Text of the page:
In a meta discussion about AGW, Eric Raymond writes about how the term scientific consensus is used in public science debates. He seems to misunderstand it, and think it is an ‘appeal to authority’ type of argument and thus a sign that the party that raises it has no more convincing arguments.
It certainly can be that sort of poor argument, but typically when raised by scientists it is something different. The scientific consensus on a topic is mentioned as a shorthand way of communicating what’s understood by scientists working the field to the public. Scientists are trying to communicate that certain things are known, and that contrary arguments that pick one or two studies and argue that the contrary opinion is *really* true or at least that no consensus exists are misleading. Either the study is part of a technical debate in the field among researchers who all understand and believe the consensus that is being misconstrued or too much weight is being given to the opinion of a rare contrarian.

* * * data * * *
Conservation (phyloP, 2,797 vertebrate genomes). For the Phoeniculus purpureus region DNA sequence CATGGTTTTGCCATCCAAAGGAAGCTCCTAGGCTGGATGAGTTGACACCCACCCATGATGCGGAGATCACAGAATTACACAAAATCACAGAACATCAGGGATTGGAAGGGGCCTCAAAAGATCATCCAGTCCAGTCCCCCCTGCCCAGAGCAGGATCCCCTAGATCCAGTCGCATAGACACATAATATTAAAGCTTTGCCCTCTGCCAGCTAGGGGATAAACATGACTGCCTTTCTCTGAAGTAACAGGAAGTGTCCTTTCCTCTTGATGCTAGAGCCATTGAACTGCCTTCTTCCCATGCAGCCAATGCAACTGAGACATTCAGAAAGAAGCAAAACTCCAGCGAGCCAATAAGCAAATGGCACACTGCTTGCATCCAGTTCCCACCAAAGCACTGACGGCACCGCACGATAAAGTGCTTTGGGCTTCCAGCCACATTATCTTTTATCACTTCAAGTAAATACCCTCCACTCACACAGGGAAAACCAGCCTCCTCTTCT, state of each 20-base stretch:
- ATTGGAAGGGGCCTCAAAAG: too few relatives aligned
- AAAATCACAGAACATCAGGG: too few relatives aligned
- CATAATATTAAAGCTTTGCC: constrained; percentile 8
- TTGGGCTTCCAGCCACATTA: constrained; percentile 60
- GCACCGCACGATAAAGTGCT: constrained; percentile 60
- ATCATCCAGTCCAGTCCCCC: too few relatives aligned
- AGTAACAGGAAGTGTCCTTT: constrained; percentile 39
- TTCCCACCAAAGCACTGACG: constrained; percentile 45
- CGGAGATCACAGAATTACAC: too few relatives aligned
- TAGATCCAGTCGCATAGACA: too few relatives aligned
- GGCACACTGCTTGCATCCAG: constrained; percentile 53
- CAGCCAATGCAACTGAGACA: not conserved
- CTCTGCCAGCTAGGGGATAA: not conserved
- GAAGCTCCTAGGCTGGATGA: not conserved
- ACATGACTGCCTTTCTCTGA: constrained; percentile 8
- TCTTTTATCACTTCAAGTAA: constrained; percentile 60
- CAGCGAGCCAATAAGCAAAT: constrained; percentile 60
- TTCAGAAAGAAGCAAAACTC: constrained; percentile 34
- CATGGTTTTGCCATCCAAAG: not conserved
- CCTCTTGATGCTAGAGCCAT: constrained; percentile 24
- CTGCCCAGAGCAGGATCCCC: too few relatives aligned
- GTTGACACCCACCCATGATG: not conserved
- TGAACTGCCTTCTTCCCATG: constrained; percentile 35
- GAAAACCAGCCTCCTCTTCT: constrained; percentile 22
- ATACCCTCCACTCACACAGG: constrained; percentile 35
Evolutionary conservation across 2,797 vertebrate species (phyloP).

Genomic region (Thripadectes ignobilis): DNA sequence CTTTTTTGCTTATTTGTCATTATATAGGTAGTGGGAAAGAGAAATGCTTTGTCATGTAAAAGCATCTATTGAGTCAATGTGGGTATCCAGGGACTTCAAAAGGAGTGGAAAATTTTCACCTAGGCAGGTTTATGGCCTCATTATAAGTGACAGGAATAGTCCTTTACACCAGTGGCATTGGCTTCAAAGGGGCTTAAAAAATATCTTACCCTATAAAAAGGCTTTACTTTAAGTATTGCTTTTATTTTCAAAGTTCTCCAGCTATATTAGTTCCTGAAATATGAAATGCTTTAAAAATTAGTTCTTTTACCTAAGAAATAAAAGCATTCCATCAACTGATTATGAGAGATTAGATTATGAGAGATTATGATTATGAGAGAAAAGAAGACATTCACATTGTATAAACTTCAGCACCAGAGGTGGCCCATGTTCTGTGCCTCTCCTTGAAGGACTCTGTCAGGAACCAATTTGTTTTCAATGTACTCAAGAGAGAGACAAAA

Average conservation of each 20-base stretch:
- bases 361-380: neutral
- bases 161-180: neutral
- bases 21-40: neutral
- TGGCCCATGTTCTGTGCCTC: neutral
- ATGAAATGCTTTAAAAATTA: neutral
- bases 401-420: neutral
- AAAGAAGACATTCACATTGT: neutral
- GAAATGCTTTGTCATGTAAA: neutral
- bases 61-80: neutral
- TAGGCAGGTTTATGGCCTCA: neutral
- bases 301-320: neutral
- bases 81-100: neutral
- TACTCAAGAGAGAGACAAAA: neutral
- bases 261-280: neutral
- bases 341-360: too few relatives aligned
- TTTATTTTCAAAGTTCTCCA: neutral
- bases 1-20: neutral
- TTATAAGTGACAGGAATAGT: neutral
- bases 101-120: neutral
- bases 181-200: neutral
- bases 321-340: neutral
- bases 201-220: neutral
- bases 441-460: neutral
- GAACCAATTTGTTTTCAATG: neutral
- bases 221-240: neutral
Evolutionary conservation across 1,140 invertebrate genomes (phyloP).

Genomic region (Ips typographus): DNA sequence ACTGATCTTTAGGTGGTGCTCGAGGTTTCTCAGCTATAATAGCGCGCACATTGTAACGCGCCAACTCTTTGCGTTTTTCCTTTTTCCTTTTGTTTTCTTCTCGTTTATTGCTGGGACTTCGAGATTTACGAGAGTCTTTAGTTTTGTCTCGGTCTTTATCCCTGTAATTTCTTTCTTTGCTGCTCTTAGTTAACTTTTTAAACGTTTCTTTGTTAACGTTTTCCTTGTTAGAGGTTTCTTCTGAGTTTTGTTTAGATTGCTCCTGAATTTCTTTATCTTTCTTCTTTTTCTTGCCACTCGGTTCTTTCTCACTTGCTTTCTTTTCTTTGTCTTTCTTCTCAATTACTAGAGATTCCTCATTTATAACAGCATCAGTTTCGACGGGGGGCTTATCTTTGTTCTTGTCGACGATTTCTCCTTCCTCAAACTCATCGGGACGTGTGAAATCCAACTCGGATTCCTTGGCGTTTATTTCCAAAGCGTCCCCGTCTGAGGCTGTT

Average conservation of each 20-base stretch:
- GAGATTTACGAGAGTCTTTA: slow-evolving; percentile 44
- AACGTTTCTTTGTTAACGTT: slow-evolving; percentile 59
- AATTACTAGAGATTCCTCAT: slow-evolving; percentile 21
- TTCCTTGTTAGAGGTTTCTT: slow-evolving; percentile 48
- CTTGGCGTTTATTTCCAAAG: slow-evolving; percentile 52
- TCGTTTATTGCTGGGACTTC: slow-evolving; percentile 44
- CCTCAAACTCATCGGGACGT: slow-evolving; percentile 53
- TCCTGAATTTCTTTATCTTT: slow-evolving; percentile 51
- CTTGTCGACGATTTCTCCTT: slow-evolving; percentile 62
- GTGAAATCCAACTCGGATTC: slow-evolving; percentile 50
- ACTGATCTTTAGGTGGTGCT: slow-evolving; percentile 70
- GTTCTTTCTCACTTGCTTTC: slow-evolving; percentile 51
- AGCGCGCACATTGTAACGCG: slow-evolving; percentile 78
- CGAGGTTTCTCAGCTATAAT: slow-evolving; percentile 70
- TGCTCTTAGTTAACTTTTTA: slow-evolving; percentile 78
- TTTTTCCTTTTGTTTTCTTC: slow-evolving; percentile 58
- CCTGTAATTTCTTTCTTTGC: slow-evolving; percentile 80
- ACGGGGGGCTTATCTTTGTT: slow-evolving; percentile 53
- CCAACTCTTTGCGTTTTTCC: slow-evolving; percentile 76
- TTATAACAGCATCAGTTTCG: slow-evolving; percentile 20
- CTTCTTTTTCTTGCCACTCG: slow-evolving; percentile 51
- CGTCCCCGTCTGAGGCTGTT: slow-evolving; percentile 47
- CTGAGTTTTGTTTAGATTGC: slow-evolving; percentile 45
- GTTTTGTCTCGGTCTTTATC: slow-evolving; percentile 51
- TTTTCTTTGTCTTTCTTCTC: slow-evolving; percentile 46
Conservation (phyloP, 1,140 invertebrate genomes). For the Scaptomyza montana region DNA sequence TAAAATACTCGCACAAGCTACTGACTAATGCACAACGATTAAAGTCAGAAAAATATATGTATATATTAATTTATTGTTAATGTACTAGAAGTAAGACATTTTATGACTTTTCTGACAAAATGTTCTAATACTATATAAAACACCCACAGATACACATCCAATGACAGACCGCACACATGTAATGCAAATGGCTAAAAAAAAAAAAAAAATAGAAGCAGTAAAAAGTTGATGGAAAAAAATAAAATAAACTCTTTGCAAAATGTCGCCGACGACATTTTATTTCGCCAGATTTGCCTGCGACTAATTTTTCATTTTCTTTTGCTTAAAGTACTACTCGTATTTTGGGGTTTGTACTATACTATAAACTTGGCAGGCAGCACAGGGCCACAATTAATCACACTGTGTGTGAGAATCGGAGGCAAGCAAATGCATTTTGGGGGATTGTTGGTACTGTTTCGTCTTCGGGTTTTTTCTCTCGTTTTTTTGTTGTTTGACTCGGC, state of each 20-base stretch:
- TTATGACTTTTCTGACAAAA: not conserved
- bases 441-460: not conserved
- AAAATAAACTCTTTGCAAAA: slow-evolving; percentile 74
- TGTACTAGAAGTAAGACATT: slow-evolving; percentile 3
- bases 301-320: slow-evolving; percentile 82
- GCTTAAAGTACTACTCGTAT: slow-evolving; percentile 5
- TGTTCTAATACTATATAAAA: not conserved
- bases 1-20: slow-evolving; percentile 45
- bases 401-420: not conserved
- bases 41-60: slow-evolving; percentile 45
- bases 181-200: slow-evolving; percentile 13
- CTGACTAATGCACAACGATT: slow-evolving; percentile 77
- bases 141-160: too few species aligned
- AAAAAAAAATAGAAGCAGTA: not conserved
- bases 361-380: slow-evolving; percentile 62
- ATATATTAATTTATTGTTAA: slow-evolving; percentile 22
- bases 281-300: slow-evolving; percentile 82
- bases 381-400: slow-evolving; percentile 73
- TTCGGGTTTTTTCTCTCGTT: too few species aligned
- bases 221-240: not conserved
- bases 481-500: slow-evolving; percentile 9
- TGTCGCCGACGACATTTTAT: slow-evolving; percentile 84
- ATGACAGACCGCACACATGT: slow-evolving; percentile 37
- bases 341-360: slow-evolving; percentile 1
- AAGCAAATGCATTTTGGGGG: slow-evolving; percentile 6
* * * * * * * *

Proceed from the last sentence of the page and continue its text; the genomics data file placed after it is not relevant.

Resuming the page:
The contrarians can be further divided into 1) cranks of various sorts and 2) scientists working on a contrary idea who understand that the evidence still favors the consensus but hope to make discoveries that will eventually tip the balance of evidence in favor of their idea. The second scientist will happily talk up his idea if asked about it, but if asked about the consensus will acknowledge that it is currently overall the best explanation.
So scientists will mention the scientific consensus on an issue to the public to ground the discussion with the fundamentals of what is known. With the fundamentals set down, scientists can then explain the details of how things are known, what discussions within the field are about, or discuss contrarians.